Holding Two Positions

Nothing in the Act or its conflict-of-interest rules prevents a public official from seeking or holding a particular employment position, whether public or private. A conflict of interest may arise only after a person takes office and is dependent on that person’s conduct subsequent to taking office. (Eldridge v. Sierra View Hospital District, 224 Cal. App. 3d 311 (1990).)  

A conflict of interest does not prohibit a person from seeking or holding office. Rather, the conflict-of-interest provisions of the Act prohibit a public official from participating in a decision that will have a financial effect on his or her financial interests. This prohibition is applied on a decision-by-decision basis. For information about financial conflicts of interest under the Act, refer to Conflicts of Interest.

May I Hold Two Public Positions?

The Act does not prohibit you from holding multiple public positions, either within a single agency or different agencies. In addition, there are no provisions of the Act which preclude you from seeking more than one elective office in a single election, or from serving in more than one elective office at any one time. (See Incompatible Offices, below.) For example, a firefighter may be elected to the fire protection district, or a parks and recreation board member may also be elected to the water district.       

Governmental Salary Does Not Create a Conflict. If you are employed by a federal, state, or local government agency, the salary you receive from that agency is excluded from the definition of income under the Act. (Section 82030(b)(2).) Therefore, the governmental income which you receive will not give rise to a conflict of interest under the Act. This exclusion applies to salary, reimbursement for expenses, or per diem that you receive from a government agency. However, the exclusion for governmental salary generally does not apply to individuals who work under contract for a government agency. (Moore Advice Letter, No. I-93-343.) 

Will a teacher’s salaried position with the Morongo Unified School District create a conflict of interest with respect to her decisions as a Twentynine Palms city council member? Her governmental salary from the district is excluded from the definition of income under the Act.  Neither her salary from nor employment with the school district will create an financial interest in the district that could result in a conflict of interest. (Meyer Advice Letter, No. A-93-051.)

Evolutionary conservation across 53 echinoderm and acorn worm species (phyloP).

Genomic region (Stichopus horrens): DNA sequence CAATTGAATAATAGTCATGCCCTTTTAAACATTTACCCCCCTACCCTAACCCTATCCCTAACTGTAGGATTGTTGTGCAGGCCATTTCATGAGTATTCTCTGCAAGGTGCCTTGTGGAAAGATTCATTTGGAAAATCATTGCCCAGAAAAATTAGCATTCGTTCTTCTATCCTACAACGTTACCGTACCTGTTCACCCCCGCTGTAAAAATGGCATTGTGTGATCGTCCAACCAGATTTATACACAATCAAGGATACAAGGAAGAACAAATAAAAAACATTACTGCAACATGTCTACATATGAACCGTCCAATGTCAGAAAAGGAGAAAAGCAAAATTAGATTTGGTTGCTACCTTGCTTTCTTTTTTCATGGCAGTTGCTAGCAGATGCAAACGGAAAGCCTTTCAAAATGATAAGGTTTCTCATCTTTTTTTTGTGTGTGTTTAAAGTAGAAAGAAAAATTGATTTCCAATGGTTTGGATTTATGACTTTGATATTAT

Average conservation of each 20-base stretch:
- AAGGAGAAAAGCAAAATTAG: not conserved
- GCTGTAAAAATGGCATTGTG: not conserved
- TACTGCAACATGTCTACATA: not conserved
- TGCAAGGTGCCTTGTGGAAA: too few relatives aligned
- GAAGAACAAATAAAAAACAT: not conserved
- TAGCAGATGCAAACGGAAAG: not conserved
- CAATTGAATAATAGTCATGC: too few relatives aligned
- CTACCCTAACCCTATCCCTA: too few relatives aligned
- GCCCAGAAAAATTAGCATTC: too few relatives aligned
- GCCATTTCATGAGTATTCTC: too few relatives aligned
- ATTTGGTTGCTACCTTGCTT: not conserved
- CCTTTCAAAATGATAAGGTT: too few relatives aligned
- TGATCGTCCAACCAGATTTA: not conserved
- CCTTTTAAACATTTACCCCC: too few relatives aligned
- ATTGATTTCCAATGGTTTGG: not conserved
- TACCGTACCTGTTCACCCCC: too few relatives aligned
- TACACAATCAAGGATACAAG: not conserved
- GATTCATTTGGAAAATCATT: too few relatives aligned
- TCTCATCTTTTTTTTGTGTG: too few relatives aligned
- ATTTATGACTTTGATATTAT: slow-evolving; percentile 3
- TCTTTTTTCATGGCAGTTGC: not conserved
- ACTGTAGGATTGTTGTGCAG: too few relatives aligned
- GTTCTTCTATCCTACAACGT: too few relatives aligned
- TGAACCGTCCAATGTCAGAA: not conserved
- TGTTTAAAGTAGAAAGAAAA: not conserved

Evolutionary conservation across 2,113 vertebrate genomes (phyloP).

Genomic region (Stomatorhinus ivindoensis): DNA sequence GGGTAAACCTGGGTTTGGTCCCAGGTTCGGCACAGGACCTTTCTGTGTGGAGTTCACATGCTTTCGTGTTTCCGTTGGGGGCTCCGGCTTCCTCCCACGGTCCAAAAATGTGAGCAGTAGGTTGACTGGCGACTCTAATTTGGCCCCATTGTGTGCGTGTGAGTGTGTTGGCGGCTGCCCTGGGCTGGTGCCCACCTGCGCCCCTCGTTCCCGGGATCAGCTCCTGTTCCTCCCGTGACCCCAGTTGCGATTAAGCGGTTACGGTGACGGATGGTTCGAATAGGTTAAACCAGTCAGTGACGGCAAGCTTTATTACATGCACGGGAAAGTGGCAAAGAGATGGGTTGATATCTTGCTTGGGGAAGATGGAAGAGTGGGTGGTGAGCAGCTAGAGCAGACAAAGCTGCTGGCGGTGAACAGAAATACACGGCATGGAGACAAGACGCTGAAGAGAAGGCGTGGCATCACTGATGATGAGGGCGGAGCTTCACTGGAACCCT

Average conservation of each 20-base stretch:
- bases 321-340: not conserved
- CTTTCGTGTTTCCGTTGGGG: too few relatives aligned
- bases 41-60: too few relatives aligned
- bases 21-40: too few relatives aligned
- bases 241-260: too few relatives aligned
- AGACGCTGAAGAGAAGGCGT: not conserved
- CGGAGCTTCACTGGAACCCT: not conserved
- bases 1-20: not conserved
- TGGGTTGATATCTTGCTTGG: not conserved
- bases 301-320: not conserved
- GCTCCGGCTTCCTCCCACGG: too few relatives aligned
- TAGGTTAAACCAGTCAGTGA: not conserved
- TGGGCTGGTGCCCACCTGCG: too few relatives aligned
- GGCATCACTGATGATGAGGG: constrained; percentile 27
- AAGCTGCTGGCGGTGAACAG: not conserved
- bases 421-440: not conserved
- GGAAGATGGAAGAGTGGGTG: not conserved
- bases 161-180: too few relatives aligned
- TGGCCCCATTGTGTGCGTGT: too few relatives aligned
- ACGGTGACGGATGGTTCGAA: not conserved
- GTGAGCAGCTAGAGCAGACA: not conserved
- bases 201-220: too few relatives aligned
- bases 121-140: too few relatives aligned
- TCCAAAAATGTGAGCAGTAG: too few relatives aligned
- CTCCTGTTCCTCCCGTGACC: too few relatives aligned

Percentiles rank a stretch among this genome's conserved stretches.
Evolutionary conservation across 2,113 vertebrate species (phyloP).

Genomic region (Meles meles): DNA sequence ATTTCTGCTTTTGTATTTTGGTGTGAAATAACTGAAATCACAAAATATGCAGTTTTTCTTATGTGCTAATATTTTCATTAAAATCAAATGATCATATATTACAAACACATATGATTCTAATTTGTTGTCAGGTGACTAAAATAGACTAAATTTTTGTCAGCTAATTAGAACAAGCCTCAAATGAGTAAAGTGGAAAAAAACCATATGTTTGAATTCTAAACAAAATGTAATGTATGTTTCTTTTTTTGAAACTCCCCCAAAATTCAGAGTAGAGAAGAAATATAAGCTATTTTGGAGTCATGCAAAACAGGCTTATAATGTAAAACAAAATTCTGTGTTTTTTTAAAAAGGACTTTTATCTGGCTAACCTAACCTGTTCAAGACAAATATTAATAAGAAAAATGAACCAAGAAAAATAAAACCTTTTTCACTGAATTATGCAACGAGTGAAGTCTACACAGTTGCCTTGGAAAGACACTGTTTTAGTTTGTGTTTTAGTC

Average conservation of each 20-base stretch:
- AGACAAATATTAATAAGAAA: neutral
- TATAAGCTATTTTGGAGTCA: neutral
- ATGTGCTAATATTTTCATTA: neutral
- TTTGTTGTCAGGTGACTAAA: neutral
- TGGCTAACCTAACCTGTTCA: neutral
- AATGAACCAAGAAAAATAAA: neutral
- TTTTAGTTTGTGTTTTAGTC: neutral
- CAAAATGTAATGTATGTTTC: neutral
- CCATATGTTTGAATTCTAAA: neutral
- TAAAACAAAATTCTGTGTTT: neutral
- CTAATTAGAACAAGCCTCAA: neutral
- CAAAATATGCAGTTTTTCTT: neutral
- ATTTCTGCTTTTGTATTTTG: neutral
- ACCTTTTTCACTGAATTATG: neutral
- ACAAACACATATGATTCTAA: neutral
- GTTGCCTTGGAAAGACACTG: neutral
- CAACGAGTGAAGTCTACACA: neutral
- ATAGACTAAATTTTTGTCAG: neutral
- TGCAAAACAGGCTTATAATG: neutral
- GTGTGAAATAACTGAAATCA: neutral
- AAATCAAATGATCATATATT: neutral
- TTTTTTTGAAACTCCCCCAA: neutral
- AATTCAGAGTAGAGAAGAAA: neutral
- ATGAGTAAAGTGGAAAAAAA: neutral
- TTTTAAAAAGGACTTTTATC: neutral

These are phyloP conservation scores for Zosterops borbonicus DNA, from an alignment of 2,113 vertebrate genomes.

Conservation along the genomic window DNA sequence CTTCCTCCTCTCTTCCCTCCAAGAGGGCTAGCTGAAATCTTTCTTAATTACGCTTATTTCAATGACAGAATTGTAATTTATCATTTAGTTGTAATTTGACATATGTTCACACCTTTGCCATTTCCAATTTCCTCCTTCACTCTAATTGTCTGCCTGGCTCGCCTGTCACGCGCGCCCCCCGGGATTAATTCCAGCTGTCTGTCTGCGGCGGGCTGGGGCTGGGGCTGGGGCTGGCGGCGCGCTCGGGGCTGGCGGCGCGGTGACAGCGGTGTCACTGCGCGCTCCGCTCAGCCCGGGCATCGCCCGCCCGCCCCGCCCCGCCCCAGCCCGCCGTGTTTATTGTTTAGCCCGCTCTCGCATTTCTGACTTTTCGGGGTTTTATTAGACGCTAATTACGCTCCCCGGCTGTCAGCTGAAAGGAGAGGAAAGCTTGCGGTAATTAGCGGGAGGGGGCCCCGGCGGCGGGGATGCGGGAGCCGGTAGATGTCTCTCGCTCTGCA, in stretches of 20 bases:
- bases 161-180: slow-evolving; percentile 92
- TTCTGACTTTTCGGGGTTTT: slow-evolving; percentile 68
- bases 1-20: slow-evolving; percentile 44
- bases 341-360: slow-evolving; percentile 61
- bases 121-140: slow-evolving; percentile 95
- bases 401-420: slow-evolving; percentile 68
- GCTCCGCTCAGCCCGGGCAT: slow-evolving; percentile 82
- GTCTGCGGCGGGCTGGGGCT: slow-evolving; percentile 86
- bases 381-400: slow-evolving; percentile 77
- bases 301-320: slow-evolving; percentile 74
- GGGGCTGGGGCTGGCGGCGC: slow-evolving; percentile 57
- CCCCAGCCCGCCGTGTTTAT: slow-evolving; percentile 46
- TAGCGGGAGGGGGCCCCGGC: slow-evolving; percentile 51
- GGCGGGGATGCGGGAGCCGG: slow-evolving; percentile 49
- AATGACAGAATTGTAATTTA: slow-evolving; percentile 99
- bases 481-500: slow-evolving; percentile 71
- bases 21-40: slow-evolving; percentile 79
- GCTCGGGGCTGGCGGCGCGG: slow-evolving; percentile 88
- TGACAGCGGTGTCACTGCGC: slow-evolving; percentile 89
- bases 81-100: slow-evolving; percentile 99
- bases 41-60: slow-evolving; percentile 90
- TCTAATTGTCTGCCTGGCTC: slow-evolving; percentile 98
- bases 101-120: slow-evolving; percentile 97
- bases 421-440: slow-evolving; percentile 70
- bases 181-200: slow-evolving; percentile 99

Is an individual who wants to run for the county board of supervisors prevented by the Act from seeking election because he is employed by the county office of education as director of a career center?  It does not.  His salary from the county office of education is excluded from the definition of income under the Act, and will not create a conflict of interest for him should he be elected. (Simmons Advice Letter, No. I-95-245.)

Votes Affecting Your Own Position. The Political Reform Act does not require you to disqualify yourself on decisions that affect the salary, per diem or reimbursement for expenses you and other employees in the same job classification or position receive from your agency. (Regulation 18704(d)(3).) You cannot, however, vote to create a new position for yourself or to increase your position from part to full time. (Koski Advice Letter, No. I-96-289.) 

In addition, Gov. Code Section 1090 provides that a public official may not make a contract in which he or she is financially interested. A board member may violate Section 1090 if he or she contracts with the board to provide services. Under Section 1090, a board member of an agency may not participate in making an enmployment agreement for him or her to take the position of Executive Director of the Agency. (Burns Advice Letter, No. A-15-096.) 

Incompatible Offices. Gov. Code Section 1099 codifies the common law prohibition against the holding of “incompatible offices.” This doctrine restricts the ability of public officials to hold two different public offices simultaneously if the offices have overlapping and conflicting public duties. For this section to apply, each position must be a “public office.” (Gov. Code Section 1099(c).)

Pursuant to Section 1099, a person may not simultaneously hold two public offices if: either of the offices exercises a supervisory, auditing, or removal power over the other office or body, there is a significant clash of duties or loyalties between the offices, or there are public policy considerations that make it improper. The consequence of holding an incompatible office is that the person is “deemed to have forfeited the first office upon acceding to the second.” (Gov. Code Section 1099(b).) In addition, the California Constitution has provisions addressing the holding of two government positions.

The doctrine of incompatible offices is outside the jurisdiction of the Fair Political Practices Commission, but the Attorney General's office has issued numerous opinions on the subject which are available on the Attorney General’s web site. If you have a question about whether two public offices which you hold or seek to hold would be considered incompatible offices, contact your city attorney, county counsel, or the Attorney General's office.